How Safe Are You? Tour Helicopter Safety

A tour helicopter experienced engine trouble just before crashing in New York's Hudson River on Saturday. Good Samaritan vessels, along with the Coast Guard, rushed to help the survivors.

"I thought I was going to die. That was definitely my initial reaction," said Miguel Mejia, a crash survivor and New York City fire emergency medical technician, who was on an anniversary flight with his girlfriend.

There were no major injuries, but the incident highlighted concern over the safety of tour helicopters.

For more than a decade, the National Transportation Safety Board, the agency responsible for investigating crashes in the United States, has sounded the alarm about air-tour operations. It says the Federal Aviation Administration wasn't providing enough oversight.

"Until those recommendations are implemented, we still believe that potentially there are issues out there that need to be resolved," said NTSB Chairman Mark Rosenker.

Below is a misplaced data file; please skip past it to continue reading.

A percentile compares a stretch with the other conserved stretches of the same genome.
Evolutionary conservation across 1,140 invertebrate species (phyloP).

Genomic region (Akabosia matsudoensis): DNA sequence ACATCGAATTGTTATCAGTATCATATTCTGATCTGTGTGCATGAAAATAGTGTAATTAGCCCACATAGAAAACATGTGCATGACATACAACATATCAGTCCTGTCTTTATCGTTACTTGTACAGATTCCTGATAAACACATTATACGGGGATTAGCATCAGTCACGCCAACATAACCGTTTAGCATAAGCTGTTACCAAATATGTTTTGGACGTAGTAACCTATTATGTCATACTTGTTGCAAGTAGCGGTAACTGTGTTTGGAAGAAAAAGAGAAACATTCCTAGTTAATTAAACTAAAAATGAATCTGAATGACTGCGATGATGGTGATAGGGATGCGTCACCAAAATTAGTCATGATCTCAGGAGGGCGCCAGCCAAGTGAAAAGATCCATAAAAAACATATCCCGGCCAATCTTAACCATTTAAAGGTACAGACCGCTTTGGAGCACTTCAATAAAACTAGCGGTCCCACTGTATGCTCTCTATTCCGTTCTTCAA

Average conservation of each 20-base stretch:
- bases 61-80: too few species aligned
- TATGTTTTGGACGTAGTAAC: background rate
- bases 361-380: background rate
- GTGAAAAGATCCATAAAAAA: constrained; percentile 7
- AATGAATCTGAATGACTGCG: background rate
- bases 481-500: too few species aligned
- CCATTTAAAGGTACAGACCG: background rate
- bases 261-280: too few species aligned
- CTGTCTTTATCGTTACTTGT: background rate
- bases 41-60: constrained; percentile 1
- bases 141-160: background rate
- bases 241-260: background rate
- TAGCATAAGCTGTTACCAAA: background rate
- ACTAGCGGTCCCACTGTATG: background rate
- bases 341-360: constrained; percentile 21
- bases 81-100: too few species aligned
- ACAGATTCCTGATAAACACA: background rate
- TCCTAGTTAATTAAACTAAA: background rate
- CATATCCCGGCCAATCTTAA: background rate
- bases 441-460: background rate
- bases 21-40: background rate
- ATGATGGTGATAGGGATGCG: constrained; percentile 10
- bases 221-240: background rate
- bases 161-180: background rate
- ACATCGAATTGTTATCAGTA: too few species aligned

The board estimates about 2 million people a year pay between $30 to a few hundred dollars to see sights from the air. The Liberty Aviation, whose helicopter crashed this weekend, called its flights "a once-in-a-lifetime experience."

In February the FAA imposed tighter restrictions, including many of the recommendations of Rosenker and the NTSB.

But what may have saved the passengers in the weekend crash was a safety device, which is not yet required: big, yellow float pontoons.

"It was really scary because I don't know how to swim," said crash survivor Zaria Machado, "and I just jumped into the water without my life vest inflated."

But, even those pontoons don't guarantee safety.

Months ago, five people died in two separate air-tour crashes in Hawaii. And recently, a New York television helicopter went down.

Sightseeing helicopters will fly around Manhattan again today.